For the week ending September 19, 2014, the markets resumed making new highs (except the Russell 2000) after the FOMC and Scotland vote. As the conflict with ISIS continues to grow, the crisis in Ukraine continues to subside. Below is a recap of the markets for each day of the week.
The markets were little changed on Monday following mixed economic news. Industrial production was down in August (-0.1% actual vs. 0.3% expected), most likely due to retooling of auto plants. The Empire State manufacturing survey rose sharply (27.54 actual vs. 15.9 expected) primarily due to shipments; employment growth slowed and new orders are up slightly.
On Tuesday the markets rallied on good economic news. The producer price index (PPI-FD) came in as expected (0.0%) easing inflation concerns which is a positive for the FOMC doves.
On Wednesday, the markets continue to rise due to the slightly dovish FOMC announcement which retained the words “considerable time” in its policy statement. The Fed also commented that the economy is moderately expanding and inflation remains below its desired level.
The Dow and S&P 500 both closed at record highs on Thursday after a sharp decline in initial jobless claims (280k actual vs. 305k expected). Continuing claims also dropped significantly (down 36k vs. up 12k prior week).
On Friday, the markets were mixed on quadruple witching and the “no” vote for Scottish independence (which initially sent the markets up). Helping support stocks was the IPO for Alibaba (the largest historically) while the downside came from the energy sector.
With the markets near all-time highs (except the Russell 2000 which dropped significantly for the third consecutive week), the focus will be on the effect of QE3 ending late October; expectations are a significant correction based on prior QEs.
The Fed on Wednesday renewed its pledge to keep interest rates at current levels for a “considerable time”. However, the Fed stated that it could raise borrowing costs at a faster than expected pace once initiated. New quarterly projections in future years show the Fed diverging from market expectations.
The independence vote in Scotland is in, and the response is NO. However, its defeated leader Alex Salmond said he would hold London to last minute offers of increased power for Scotland that could dramatically alter England. The final vote: 55 percent NO; 45 percent YES.
The situation with ISIS continues to escalate as Syrian Kurds warn of ISIS advances and the taking of more villages. The ISIS advance has led to a significant portion of north-central Syrian Kurdish region under fire, which could lead to another humanitarianism crisis. Nearly 4 thousand Kurds fled to the Turkish border which was finally opened; there are around 815 thousand Syrian Kurds now registered in Turkey.
The U.S. Senate on Thursday voted overwhelmingly to allow arming moderate Syrian rebels to fight ISIS. The measure, which was passed by the House on Wednesday, now goes to President Obama for his signature. Many Democrats, after the midterm elections, expect a broad debate on legislation to place constraints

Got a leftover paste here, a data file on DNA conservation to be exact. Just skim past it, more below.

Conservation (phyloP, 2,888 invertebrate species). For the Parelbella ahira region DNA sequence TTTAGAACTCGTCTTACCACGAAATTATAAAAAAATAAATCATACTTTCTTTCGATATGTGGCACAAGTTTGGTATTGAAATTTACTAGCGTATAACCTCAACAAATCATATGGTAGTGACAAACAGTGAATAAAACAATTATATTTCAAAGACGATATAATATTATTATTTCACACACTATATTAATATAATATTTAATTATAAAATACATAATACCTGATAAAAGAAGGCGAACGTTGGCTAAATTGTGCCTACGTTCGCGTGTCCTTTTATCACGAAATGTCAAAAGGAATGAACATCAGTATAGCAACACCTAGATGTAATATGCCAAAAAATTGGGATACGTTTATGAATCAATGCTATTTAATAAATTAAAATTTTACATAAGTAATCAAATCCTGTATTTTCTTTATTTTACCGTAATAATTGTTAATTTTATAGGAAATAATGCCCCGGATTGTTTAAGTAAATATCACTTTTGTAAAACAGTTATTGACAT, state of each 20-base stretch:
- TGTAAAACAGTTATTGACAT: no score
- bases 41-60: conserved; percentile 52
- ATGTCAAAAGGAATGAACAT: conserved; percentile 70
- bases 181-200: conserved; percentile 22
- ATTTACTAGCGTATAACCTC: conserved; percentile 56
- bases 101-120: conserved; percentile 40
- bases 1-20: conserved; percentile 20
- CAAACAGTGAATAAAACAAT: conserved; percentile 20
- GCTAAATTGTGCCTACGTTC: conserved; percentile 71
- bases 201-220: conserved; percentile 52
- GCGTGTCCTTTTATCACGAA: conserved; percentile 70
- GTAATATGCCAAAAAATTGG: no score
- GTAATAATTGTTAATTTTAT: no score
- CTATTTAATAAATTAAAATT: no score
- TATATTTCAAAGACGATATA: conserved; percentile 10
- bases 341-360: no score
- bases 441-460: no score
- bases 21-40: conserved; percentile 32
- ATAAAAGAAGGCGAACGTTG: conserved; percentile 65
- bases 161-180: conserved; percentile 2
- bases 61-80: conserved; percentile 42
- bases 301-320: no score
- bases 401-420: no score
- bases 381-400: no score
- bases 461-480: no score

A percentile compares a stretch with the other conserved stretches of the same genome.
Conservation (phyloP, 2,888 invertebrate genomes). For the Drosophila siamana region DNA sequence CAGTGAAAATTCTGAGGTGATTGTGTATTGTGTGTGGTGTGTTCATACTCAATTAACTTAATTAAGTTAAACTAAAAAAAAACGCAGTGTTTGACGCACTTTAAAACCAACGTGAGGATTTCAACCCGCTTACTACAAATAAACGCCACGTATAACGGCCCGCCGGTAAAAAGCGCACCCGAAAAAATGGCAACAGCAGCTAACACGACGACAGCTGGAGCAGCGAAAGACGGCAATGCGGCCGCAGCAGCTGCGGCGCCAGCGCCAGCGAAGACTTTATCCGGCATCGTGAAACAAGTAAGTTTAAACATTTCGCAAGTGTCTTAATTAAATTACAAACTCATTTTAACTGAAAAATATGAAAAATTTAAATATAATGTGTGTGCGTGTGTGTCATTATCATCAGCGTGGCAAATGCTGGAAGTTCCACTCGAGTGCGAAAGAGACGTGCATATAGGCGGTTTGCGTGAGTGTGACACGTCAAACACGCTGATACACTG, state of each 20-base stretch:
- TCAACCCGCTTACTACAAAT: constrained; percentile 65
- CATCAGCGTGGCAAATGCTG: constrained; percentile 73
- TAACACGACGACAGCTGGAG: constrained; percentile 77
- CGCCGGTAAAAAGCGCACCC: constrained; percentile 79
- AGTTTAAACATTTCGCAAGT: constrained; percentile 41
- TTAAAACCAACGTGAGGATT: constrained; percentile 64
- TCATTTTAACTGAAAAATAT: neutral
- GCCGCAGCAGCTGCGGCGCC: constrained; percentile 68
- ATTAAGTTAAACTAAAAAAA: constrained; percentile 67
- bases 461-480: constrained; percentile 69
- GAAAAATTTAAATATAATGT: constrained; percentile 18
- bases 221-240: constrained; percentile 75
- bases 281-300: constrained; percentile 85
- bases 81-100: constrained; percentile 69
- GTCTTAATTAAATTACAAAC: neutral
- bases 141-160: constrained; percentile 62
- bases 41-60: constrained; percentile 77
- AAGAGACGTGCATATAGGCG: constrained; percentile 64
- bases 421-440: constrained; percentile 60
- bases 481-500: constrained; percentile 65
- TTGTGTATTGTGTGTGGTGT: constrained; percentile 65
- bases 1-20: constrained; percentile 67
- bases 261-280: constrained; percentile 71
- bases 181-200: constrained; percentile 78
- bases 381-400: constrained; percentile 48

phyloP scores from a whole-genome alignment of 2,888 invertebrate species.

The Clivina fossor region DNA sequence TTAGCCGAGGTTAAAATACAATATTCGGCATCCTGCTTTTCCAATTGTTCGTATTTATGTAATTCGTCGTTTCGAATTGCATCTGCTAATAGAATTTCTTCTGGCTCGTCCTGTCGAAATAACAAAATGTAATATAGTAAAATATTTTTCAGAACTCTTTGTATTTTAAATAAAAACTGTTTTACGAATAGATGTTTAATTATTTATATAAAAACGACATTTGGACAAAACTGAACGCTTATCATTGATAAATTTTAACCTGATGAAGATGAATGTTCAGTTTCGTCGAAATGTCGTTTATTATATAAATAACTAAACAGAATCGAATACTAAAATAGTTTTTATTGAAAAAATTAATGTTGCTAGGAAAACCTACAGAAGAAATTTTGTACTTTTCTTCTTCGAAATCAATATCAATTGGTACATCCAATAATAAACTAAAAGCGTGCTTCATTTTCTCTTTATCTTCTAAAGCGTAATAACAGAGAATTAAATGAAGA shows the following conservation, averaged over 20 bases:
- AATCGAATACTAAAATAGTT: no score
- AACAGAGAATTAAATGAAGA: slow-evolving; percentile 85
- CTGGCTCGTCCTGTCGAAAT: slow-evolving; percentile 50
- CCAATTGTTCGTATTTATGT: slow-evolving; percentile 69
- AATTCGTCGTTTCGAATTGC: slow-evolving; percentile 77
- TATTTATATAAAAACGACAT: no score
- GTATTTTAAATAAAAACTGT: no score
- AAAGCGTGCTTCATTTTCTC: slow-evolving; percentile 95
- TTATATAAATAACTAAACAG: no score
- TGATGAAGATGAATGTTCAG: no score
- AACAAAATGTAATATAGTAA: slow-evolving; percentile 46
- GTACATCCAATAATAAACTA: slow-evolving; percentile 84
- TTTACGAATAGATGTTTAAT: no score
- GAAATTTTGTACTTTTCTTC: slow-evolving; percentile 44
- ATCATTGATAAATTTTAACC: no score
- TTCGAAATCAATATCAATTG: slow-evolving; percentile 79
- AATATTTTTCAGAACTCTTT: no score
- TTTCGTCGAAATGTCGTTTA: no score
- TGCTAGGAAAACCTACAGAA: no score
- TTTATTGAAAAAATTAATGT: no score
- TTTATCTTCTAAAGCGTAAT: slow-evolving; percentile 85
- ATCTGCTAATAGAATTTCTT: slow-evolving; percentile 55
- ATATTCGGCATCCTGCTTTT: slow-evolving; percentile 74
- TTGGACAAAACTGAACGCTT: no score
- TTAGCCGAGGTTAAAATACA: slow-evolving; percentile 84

The bottom line: the Scots voted to remain with the UK; the Swiss National Bank left its policy interest rate unchanged; economic data from the UK indicates the following: economic growth continues while unemployment declines; and retail sales are increasing while consumer and producer prices are not showing signs of increasing.
In the U.S., the economy continues to improve moderately; housing starts are disappointing; the housing index continues to rise; home price appreciation has softened; and inflation appears to be inching upward, but still below the Fed’s goal.
The focus next week in the U.S. is housing and manufacturing. Existing and new home sales will be watched, along with the FHFA house price index. On the manufacturing side, the durable goods report will add clarity to the data received last week.
Globally the focus will be on the flash manufacturing PMIs for the Eurozone, China, Japan, and the U.S.. Japan will be releasing its August consumer price index, which will be reviewed for signs of inflation.
Year-to-date the markets are up: Dow 4.2%; S&P500 8.8%; Nasdaq 9.7%.
The Markets for the past week were: DJIA up 1.7%; S&P500 up 1.3%; Nasdaq COMP up 0.3%.
Commodities (ETFs) for the past week were: Gold (GLD) down -1.09%; Silver (SLV) down -3.91%; Oil (OIH) down -0.81%; Dollar (UUP) up 0.62%; 30-yr Bonds (TYX) dropped 7 basis points to 3.28%.
The VIX this past week (a measure of market sentiment and volatility) dropped to 12.11% as both FOMC rate hike concerns and geopolitical issues dropped. The markets are vulnerable to news risk, with implied volatility still so low and the ending of QE3.
To see what’s on the calendar for next week, go to the Econoday calendar.
The economic calendar for next week is moderate: on Monday – Existing Home Sales; on Tuesday – PMI Manufacturing Index Flash; on Wednesday – Weekly EIA Petroleum Status Report, New Home Sales; on Thursday – Weekly Jobless Claims, , Durable Goods Orders; and Friday – Consumer Sentiment, GDP.
If you’re trading options, we suggest Put Credit spreads for next week at 1.5 standard deviations or greater. Expect the price of the SPX to fall within 1944 and 2079 (2 standard deviations).
For more information about options, see the ‘Suggested by the author’ links below.